Study says Bing is five times more likely to find malware than GoogleBy Shawn Knight 16 comments
An 18-month study has concluded that searches on Bing are five times more likely to link users to malicious websites than searches through Google. The study, conducted by German independent testing firm AV-Test, noted that although strides have been made to curb malware-infested websites, they still manage to appear among the top search results for a given query.
Data for the study was collected from close to 40 million websites spanning seven different search engines. Roughly 25 percent of the results came from Bing while Google accounted for another 25 percent, we're told. Some 13 million results were supplied via Russian search engine Yandex with the remainder provided by Baidu, Blekko, Faroo and Teoma.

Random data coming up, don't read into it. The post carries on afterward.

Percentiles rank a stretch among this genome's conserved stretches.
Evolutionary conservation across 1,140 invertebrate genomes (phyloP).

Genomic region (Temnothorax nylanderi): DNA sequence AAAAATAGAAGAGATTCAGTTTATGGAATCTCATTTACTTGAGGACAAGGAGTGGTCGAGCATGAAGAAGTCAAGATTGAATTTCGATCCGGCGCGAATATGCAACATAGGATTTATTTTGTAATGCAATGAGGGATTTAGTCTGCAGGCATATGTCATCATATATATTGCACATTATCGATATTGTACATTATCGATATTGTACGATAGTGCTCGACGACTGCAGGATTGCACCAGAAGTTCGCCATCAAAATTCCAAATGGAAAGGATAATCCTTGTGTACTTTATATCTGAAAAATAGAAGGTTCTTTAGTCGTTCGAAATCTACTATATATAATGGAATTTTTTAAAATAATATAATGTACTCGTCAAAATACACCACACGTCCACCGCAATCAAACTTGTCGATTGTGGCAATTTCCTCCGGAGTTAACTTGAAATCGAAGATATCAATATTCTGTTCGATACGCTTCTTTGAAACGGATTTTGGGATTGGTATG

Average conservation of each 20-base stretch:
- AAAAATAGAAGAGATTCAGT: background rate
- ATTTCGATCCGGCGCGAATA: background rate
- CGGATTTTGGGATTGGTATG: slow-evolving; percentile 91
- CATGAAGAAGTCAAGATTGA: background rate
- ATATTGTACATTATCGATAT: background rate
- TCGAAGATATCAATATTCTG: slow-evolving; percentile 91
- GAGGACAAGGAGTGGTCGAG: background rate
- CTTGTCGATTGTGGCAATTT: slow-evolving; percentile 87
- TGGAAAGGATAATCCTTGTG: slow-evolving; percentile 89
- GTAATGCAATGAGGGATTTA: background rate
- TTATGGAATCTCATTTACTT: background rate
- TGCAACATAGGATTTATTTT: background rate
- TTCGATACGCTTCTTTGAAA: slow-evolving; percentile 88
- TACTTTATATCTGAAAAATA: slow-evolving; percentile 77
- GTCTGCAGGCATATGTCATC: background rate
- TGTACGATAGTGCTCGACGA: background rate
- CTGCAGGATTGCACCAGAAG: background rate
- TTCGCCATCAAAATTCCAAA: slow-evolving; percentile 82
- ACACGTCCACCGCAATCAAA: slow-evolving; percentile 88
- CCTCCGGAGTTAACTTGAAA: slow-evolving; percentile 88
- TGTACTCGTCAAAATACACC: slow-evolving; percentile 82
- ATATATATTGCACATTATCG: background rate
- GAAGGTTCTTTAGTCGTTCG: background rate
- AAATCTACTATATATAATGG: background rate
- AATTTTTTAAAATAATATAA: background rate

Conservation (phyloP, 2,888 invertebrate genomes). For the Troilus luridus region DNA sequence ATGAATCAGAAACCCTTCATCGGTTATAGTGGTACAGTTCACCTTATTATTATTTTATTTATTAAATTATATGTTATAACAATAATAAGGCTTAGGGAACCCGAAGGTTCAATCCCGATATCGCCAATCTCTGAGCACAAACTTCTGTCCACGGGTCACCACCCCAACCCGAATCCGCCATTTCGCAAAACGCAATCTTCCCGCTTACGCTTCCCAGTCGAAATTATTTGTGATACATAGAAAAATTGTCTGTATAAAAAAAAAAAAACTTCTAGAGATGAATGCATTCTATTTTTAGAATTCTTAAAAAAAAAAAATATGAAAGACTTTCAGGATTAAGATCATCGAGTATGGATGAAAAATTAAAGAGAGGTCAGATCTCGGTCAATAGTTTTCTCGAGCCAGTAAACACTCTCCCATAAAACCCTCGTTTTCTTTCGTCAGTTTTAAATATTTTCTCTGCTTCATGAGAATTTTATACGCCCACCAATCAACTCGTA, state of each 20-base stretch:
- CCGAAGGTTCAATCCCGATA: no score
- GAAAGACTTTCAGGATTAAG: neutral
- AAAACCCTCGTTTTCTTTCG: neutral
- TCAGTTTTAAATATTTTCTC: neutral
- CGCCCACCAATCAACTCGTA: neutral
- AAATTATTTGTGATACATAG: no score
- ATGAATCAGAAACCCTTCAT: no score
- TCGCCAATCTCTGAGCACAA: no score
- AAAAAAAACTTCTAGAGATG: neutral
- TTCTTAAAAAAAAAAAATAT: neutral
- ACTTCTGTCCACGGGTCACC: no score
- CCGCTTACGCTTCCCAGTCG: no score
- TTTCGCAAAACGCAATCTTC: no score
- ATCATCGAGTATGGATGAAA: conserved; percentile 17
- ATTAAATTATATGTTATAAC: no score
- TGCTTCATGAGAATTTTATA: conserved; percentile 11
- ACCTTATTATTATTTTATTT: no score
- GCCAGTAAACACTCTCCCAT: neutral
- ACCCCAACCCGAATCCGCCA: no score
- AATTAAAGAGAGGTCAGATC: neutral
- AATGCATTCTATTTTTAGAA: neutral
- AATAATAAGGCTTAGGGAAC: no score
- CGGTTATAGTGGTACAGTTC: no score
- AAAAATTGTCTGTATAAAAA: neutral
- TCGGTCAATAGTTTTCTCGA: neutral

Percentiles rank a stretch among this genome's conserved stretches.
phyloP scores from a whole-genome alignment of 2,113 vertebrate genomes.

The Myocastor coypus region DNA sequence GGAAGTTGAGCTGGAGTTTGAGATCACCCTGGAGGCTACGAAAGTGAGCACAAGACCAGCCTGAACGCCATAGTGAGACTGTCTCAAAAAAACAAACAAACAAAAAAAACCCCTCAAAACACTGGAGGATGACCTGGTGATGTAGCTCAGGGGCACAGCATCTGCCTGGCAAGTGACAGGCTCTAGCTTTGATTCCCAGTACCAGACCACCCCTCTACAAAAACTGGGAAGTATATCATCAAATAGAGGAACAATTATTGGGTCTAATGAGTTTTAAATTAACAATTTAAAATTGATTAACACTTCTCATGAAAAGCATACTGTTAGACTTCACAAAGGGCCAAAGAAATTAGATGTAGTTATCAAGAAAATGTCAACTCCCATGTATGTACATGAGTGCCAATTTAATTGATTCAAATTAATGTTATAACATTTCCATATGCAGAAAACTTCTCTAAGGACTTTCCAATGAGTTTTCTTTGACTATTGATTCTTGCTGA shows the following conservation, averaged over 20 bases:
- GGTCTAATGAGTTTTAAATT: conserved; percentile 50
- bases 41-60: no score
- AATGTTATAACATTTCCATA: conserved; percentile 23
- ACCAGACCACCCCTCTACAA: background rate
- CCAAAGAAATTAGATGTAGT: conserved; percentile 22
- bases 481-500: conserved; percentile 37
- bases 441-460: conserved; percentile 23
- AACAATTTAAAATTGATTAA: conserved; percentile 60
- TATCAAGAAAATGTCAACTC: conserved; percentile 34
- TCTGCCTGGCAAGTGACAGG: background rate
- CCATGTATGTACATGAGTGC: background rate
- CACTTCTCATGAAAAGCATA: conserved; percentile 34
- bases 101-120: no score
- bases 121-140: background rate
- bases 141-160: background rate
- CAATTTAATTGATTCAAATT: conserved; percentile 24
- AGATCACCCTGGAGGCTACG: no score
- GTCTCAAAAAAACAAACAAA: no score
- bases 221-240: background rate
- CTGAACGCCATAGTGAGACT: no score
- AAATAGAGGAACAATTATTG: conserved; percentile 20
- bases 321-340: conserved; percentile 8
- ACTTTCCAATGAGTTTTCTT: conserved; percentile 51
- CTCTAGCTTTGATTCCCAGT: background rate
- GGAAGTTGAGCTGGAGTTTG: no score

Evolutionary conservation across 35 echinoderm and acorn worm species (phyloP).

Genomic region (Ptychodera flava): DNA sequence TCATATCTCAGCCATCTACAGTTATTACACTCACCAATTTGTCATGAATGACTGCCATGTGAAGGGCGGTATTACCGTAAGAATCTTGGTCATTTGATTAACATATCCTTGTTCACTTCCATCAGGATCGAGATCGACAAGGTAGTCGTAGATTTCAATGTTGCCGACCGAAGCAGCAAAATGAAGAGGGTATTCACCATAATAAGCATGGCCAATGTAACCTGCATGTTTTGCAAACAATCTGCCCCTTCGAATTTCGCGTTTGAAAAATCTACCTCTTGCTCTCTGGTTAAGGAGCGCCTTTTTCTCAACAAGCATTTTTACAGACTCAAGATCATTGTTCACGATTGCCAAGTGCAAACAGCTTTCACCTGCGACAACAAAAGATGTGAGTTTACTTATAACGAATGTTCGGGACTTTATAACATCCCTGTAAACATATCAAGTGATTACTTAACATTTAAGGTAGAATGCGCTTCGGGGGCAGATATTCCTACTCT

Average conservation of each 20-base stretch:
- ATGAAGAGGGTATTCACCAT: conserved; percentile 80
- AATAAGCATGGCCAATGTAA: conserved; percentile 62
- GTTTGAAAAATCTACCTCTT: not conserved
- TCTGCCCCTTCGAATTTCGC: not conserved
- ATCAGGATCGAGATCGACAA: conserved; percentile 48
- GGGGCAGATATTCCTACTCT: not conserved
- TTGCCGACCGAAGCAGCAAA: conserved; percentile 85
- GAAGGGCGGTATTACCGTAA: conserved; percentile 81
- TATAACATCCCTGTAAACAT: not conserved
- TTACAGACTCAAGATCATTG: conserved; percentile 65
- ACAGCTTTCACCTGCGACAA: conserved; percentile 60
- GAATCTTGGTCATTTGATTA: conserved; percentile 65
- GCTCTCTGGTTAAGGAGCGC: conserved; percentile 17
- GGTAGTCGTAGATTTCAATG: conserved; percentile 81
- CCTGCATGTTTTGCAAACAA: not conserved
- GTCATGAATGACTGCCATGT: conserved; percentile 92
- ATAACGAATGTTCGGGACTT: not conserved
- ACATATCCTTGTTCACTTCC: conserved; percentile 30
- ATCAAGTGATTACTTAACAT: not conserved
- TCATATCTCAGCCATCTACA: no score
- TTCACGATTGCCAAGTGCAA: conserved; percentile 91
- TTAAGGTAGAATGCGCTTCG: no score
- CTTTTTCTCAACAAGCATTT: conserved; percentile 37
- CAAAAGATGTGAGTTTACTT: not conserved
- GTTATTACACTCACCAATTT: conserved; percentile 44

The results weren't terribly alarming as only 5,000 instances of malware were discovered across the 40 million sites - a rather small percentage. Of those 5,000, Google delivered the least followed by Bing. Yandex had a rather large number of malware hits comparatively as some 3,300 malicious links were found out of the 13 million search results.
In total, Google had only 272 malicious results out of 10 million searches while Bing returned 1,285 dangerous links across the same number of searches. Blekko only found 203 malicious results out of nearly three million results.
PCMag estimated that the odds of finding a malware-laden website via Google search is about one in 40,118. Keep in mind, however, that those odds are repeated billions of times each day so it's inevitable that there are some dangerous results being returned to unsuspecting users.